Beijing 2022 awaits as curtains fall on Pyeongchang

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As the Olympic flame slowly went out in Pyeongchang, South Korea, the Winter Olympic Games has now officially entered "Beijing Time."
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Reuters

Chinese performers present a show at the closing ceremony of the 2018 Pyeongchang Winter Olympics in South Korea last night.

As the Olympic flame slowly went out in Pyeongchang, South Korea, the Winter Olympic Games has now officially entered “Beijing Time.”

The 8-minute show at the closing ceremony in Pyeongchang Olympics has made the world eager to see what Beijing has to offer in 2022. After the success of the 2008 Beijing Olympics, people wouldn’t expect anything less.

Hosting the 2022 Winter Olympic Games presents a golden opportunity for China to promote winter sports.

According to the Chinese government’s plan, the country will have about 650 skating rinks and 800 ski resorts by 2022. 

By the end of 2016, about 11.3 million Chinese skied at least once a year. China aims to lift that number to 300 million before the next Winter Olympics.

In fact, the Winter Games four years later has already brought dramatic changes to the country’s sport industry. According to the official statistics, many northern provinces in China saw dramatic surge in the number of tourists visiting major winter tourism destinations during the Chinese Lunar New Year Holiday.

The Chinese government estimated that the industry value of winter sports will top 1 trillion yuan (US$158 billion) by 2025.

Moreover, as Beijing will hold the event along with Zhangjiakou, a relatively inconspicuous city in comparison, the level of infrastructure in the area will also be greatly lifted. High speed rails and highways will be built to connect Beijing and Zhangjiakou, in addition to other cities.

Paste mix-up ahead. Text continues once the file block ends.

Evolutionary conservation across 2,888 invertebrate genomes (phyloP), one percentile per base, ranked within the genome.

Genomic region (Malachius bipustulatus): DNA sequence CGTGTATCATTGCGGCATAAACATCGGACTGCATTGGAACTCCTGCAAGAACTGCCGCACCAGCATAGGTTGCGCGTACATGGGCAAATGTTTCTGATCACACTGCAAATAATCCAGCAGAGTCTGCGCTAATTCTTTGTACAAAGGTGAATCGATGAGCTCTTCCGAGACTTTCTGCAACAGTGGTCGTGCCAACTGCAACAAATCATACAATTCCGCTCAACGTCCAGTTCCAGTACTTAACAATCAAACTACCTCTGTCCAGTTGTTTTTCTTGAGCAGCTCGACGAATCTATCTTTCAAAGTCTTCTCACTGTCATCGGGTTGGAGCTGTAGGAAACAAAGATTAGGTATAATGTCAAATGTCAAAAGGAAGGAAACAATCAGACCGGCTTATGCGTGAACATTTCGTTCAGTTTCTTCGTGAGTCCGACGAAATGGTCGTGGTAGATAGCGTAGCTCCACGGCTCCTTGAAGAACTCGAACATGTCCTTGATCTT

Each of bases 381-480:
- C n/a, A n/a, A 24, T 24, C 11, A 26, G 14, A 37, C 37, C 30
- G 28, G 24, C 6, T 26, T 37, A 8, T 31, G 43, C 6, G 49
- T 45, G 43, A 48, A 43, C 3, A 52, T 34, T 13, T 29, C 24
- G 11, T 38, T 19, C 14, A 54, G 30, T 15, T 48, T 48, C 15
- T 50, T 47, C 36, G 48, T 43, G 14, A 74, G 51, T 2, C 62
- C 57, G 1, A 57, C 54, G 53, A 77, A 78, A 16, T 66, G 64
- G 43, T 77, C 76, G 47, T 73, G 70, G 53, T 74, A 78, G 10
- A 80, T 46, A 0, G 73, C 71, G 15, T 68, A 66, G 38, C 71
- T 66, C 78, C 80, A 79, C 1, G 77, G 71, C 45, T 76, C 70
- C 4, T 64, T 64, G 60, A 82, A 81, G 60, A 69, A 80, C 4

The Olympics Games inspire people to embrace peace, find common ground while respecting differences.

For many people, the confidence over the mankind was partly restored when the two Koreas held one flag at the opening ceremony of the Pyeongchang Games.

The Olympics spirit is echoed by the idea of building a shared future for mankind, which was put forward by Chinese President Xi Jinping. 

By holding the Olympics Games, China has the opportunity to lend its traditional wisdom on peace to the world and share its vision of peaceful development.

Four years from now, the two Chinese cities will welcome athletes, sports fans and tourists from all the world during the Chinese New Year, the Chinese festival for families. During that time, the Chinese will make every friend who come here feel like home.

In Pyeongchang last night, the Republic of Korea and Democratic People’s Republic of Korea marched behind their own flags and Russia looked forward to a quick end to its ban over mass doping as the curtain fell on the engrossing Games.

Russia’s flag was absent after the International Olympic Committee voted to extend its ban over doping but Russian officials said they expected to return to the fold within days.

After a successful drone display, following an aborted attempt at the opening ceremony where recorded images were broadcast instead, International Olympic Committee President Thomas Bach handed out medals from the final day.

Topless Tongan cross-country skier Pita Taufatofua made a cameo appearance, greased in his trademark coconut oil, before Bach declared the Games, one of the coldest on record, closed. 

“You have shown how sport brings people together in our fragile world; you have shown how sport builds bridges,” Bach told the athletes. 

“The Olympic Winter Games Pyeongchang 2018 are the Games of new horizons,” he added.

Winter Olympics legend Marit Bjoergen won the final gold of Pyeongchang in the women’s 30km cross country yesterday, putting Norway top of the table over Germany, on overall medals won.

Germany and Norway both finished on 14 golds, but the Norwegians took top spot with their record 39 medals overall to Germany’s 31. Canada was third with 11 golds, while host South Korea was seventh.

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